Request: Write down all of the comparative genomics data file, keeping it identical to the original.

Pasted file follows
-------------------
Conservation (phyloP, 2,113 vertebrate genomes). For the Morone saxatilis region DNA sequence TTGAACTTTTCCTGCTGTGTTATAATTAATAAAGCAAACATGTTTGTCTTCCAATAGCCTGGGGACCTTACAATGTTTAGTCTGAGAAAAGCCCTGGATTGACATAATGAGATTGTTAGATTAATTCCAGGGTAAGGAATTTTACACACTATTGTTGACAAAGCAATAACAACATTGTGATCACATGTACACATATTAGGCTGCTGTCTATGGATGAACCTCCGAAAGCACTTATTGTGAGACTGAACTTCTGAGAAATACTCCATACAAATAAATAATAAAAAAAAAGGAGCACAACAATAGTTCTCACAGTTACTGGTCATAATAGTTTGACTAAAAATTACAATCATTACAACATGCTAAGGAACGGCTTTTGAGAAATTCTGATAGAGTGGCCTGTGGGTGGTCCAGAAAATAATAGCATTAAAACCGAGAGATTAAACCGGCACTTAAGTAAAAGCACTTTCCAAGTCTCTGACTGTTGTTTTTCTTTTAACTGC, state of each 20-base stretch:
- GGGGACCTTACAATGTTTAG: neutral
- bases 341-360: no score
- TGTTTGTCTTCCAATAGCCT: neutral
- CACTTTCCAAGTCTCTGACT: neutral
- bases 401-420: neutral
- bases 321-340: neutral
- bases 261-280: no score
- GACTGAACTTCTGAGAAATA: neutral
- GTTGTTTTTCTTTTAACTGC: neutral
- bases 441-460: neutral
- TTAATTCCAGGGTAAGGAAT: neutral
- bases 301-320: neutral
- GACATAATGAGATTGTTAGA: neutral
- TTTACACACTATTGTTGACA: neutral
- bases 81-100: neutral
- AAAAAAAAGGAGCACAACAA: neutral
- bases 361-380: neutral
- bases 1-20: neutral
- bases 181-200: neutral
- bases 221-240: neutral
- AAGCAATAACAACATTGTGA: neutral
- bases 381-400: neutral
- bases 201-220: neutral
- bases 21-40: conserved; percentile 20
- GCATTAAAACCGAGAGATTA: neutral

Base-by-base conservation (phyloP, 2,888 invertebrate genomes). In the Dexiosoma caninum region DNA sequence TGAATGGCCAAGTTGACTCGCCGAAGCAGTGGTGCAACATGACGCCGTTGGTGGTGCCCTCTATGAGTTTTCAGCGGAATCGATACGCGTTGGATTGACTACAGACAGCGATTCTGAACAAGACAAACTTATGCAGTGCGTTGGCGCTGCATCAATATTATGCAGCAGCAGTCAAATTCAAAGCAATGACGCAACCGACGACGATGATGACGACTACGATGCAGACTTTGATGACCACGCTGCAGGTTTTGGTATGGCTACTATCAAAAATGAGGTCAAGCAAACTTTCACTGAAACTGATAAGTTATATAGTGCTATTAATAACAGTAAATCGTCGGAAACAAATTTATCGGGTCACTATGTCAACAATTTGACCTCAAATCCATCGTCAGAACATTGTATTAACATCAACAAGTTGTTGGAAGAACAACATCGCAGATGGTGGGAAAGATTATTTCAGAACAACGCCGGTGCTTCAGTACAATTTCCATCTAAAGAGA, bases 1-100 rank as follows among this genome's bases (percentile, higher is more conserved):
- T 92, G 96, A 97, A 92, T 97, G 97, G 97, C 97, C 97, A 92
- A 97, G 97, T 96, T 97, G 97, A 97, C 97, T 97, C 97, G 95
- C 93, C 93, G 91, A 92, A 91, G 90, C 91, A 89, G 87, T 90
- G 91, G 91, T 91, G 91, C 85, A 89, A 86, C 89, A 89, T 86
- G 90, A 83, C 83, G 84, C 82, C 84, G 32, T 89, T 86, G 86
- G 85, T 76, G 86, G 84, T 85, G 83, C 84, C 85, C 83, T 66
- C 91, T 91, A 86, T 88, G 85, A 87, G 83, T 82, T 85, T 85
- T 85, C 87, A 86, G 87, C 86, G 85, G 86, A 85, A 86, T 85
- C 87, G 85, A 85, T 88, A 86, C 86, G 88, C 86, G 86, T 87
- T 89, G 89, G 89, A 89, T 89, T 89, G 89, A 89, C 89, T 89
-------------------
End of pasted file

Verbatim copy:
Conservation (phyloP, 2,113 vertebrate genomes). For the Morone saxatilis region DNA sequence TTGAACTTTTCCTGCTGTGTTATAATTAATAAAGCAAACATGTTTGTCTTCCAATAGCCTGGGGACCTTACAATGTTTAGTCTGAGAAAAGCCCTGGATTGACATAATGAGATTGTTAGATTAATTCCAGGGTAAGGAATTTTACACACTATTGTTGACAAAGCAATAACAACATTGTGATCACATGTACACATATTAGGCTGCTGTCTATGGATGAACCTCCGAAAGCACTTATTGTGAGACTGAACTTCTGAGAAATACTCCATACAAATAAATAATAAAAAAAAAGGAGCACAACAATAGTTCTCACAGTTACTGGTCATAATAGTTTGACTAAAAATTACAATCATTACAACATGCTAAGGAACGGCTTTTGAGAAATTCTGATAGAGTGGCCTGTGGGTGGTCCAGAAAATAATAGCATTAAAACCGAGAGATTAAACCGGCACTTAAGTAAAAGCACTTTCCAAGTCTCTGACTGTTGTTTTTCTTTTAACTGC, state of each 20-base stretch:
- GGGGACCTTACAATGTTTAG: neutral
- bases 341-360: no score
- TGTTTGTCTTCCAATAGCCT: neutral
- CACTTTCCAAGTCTCTGACT: neutral
- bases 401-420: neutral
- bases 321-340: neutral
- bases 261-280: no score
- GACTGAACTTCTGAGAAATA: neutral
- GTTGTTTTTCTTTTAACTGC: neutral
- bases 441-460: neutral
- TTAATTCCAGGGTAAGGAAT: neutral
- bases 301-320: neutral
- GACATAATGAGATTGTTAGA: neutral
- TTTACACACTATTGTTGACA: neutral
- bases 81-100: neutral
- AAAAAAAAGGAGCACAACAA: neutral
- bases 361-380: neutral
- bases 1-20: neutral
- bases 181-200: neutral
- bases 221-240: neutral
- AAGCAATAACAACATTGTGA: neutral
- bases 381-400: neutral
- bases 201-220: neutral
- bases 21-40: conserved; percentile 20
- GCATTAAAACCGAGAGATTA: neutral

Base-by-base conservation (phyloP, 2,888 invertebrate genomes). In the Dexiosoma caninum region DNA sequence TGAATGGCCAAGTTGACTCGCCGAAGCAGTGGTGCAACATGACGCCGTTGGTGGTGCCCTCTATGAGTTTTCAGCGGAATCGATACGCGTTGGATTGACTACAGACAGCGATTCTGAACAAGACAAACTTATGCAGTGCGTTGGCGCTGCATCAATATTATGCAGCAGCAGTCAAATTCAAAGCAATGACGCAACCGACGACGATGATGACGACTACGATGCAGACTTTGATGACCACGCTGCAGGTTTTGGTATGGCTACTATCAAAAATGAGGTCAAGCAAACTTTCACTGAAACTGATAAGTTATATAGTGCTATTAATAACAGTAAATCGTCGGAAACAAATTTATCGGGTCACTATGTCAACAATTTGACCTCAAATCCATCGTCAGAACATTGTATTAACATCAACAAGTTGTTGGAAGAACAACATCGCAGATGGTGGGAAAGATTATTTCAGAACAACGCCGGTGCTTCAGTACAATTTCCATCTAAAGAGA, bases 1-100 rank as follows among this genome's bases (percentile, higher is more conserved):
- T 92, G 96, A 97, A 92, T 97, G 97, G 97, C 97, C 97, A 92
- A 97, G 97, T 96, T 97, G 97, A 97, C 97, T 97, C 97, G 95
- C 93, C 93, G 91, A 92, A 91, G 90, C 91, A 89, G 87, T 90
- G 91, G 91, T 91, G 91, C 85, A 89, A 86, C 89, A 89, T 86
- G 90, A 83, C 83, G 84, C 82, C 84, G 32, T 89, T 86, G 86
- G 85, T 76, G 86, G 84, T 85, G 83, C 84, C 85, C 83, T 66
- C 91, T 91, A 86, T 88, G 85, A 87, G 83, T 82, T 85, T 85
- T 85, C 87, A 86, G 87, C 86, G 85, G 86, A 85, A 86, T 85
- C 87, G 85, A 85, T 88, A 86, C 86, G 88, C 86, G 86, T 87
- T 89, G 89, G 89, A 89, T 89, T 89, G 89, A 89, C 89, T 89